(You could also use this fact to infer that MBAs are stupid. That conclusion, however, will be dependent on your biases and has nothing to do with such googly-type solutions to decision problems.)

While Herb Simon would count as the big daddy of all behavioural economists, Richard Thaler is the one most prominent now. However, whenever I have read about Keynes and his theories, I have had a sneaking feeling that he may be the original behaviourist. The man who called the stock markets a beauty contest seemed unlikely to be anything else. Indeed, recent research into interpreting his works has followed that path, and the foremost researcher on that front happens to be George Akerlof.

Akerlof won the nobel for his seminal work on information asymmetry, which resulted in the formulation of the adverse selection problem. We don't need to go into the details but suffice it to say that his work introduces the last of the most significant tenets of behavioural economics. Not only are people incapable of processing large amounts of information and prone to multiple cognitive biases, they often do not even have the information rquired to make the requisite optimization or satisficing, and this leads to multiple complications. When this aspect is introduced, even Kenneth Arrow could be counted as a seminal behaviourist. Indeed, his 'learning by doing' model was probably the first endogenous model of growth.

The most interesting thing is that Akerlof has been looking at a theory of 'behavioural macroeconomics' by re-interpreting he works of John Maynard Keynes. He has been among the foremost New Keynesians with his efficiency wages theory that explains how people who get jobs during good times lock in higher-than-equilibrium salaries, and people who look for work during busts have to continue with lower-than-equilibrium salaries even when the times are good. His formal exposition of this intuitive idea has led to considerable new developments on the Phillips curve, the emprically known trade-off between reducing unemployment and reducing inflation. He has also been collaborating with Robert Shiller towards this goal of a theory of behavioural macroeconomics, which can be loosely described as the current New Keynesian macromodel with microfoundations explicitly in behavioural economics. Currently, the microfoundations of the New Keynesian macromodel are largely neoclassical, with a few market imperfections.

From whatever little sense I have been able to make of economics, George Akerlof happens to be my favourite economist. Robert Shiller is another one to watch out for, and let me predict here that he may get the Nobel soon enough, in 2009 or 2010. Shiller correctly called the dot com and the real estate bubbles, but more on him later.


Robert Frust said...

Nice post. You're putting all the reading and wiki-ing to great use :).
You provided that missing spark that led me to a lot of interesting game theory and related stuff on wiki today. Experienced the simple and sublime pleasures of wikipedia after a long time :).

PS: I'm surprised only one out of 11 respondents opted for what must surely strike everyone as the more PC answer when posed the question.
When I talked about the framing being misleading, I meant that one tends to assume a shared context in conversation. We fill in gaps, ignore incorrect usage or grammar, and read between lines in conversation. In this case, the respondent will almost always assume that the choices are, like choices usually ares, mutually exclusive and will fill in what the mind assumes is left unsaid in the first. I don't believe it illustrates much by way of the rationality of agents, though it says something about the assumptions we make.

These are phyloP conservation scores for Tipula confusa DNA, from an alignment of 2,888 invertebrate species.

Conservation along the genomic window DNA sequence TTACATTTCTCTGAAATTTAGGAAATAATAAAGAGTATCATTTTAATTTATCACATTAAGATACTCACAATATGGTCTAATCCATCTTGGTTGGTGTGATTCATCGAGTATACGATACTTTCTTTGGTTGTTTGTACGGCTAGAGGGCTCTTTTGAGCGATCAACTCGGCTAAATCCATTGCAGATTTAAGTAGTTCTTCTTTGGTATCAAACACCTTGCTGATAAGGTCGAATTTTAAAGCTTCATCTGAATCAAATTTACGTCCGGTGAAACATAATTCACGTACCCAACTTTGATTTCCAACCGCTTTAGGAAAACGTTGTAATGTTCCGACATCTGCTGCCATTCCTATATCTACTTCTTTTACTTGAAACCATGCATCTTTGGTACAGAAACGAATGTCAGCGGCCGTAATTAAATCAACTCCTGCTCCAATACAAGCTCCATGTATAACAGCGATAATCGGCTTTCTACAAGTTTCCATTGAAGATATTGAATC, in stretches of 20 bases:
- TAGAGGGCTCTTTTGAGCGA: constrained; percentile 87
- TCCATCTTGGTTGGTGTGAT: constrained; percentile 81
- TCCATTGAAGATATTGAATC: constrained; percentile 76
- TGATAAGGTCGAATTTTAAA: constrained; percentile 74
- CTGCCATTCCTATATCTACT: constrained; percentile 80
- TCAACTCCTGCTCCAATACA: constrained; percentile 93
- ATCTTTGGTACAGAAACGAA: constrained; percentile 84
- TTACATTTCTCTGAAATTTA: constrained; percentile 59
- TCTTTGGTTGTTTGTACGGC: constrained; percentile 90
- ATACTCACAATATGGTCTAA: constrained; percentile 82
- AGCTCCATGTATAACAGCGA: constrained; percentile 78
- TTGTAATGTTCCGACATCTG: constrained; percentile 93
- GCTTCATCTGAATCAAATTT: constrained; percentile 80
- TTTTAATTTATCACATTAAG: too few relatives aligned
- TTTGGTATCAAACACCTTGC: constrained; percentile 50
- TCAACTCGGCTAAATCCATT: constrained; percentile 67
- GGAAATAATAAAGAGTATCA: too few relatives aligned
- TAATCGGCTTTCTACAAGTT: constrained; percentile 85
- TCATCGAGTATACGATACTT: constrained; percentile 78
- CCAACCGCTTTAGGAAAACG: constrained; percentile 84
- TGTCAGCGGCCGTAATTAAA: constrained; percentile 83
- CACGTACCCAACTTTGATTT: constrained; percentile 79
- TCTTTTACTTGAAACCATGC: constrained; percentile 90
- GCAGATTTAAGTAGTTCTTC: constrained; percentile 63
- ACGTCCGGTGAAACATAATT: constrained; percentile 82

Ritwik said...


Wiki plus some other stuff. And not 11, that word was 'all'. Georgia is a confusing font, though I like the way it looks.

People aren't so PC in personal conversations!

While I ask his question in conversations, people have asked he same question in written forms and gotten the same result. The assumption that choices are necessarily mutually exclusive may be the cause of tihs mistake - it only serves to illustrate that we have a lot of assumptions and tat we mentally frame similar information in certain ways which are not in accordance to the way we should have framed that information had we been rational. (Mental accounting and the sunk costs fallacy in logic are similar concepts).

Just as we infer thing that may not exist in conversations, we do it with any unstructured information. We look at small portions of a highly non-linear graph and try to infer the rest of it. We tend to think that recent data is robust data. I agree with all your susbtantiave points, and yet think that they only illustrate the systemic irrationality that we have.

If you will allow me to add one more of my pet favourite fallacies common on this campus of ours, what do you think of the way people judge their salaries? Students exposed to recency effect, business cycle booms and busts, and the idea of smoothing out curves by using moving averages will still compare everything only to the latest year's data. It's very natural, and very irrational. :-)

Robert Frust said...

Let's talk about this when we meet. I'm not clear about your last point. It seems to me you believe people should look at macro-eco carnage and scale down their expectations. They will do that for certain. However, the trouble is that comparisons are made with one's peers and the top percentile of jobs on campus will still pay just the same as last year. The candidate will therefore be further away from the magic number. That said, perceptions of jobs and the hierarchy that most people seem to share are also interesting in themselves.
Also, in conversation, if I was not reading between lines, communication would be compromised. Mental accounting is, I agree, truly irrational.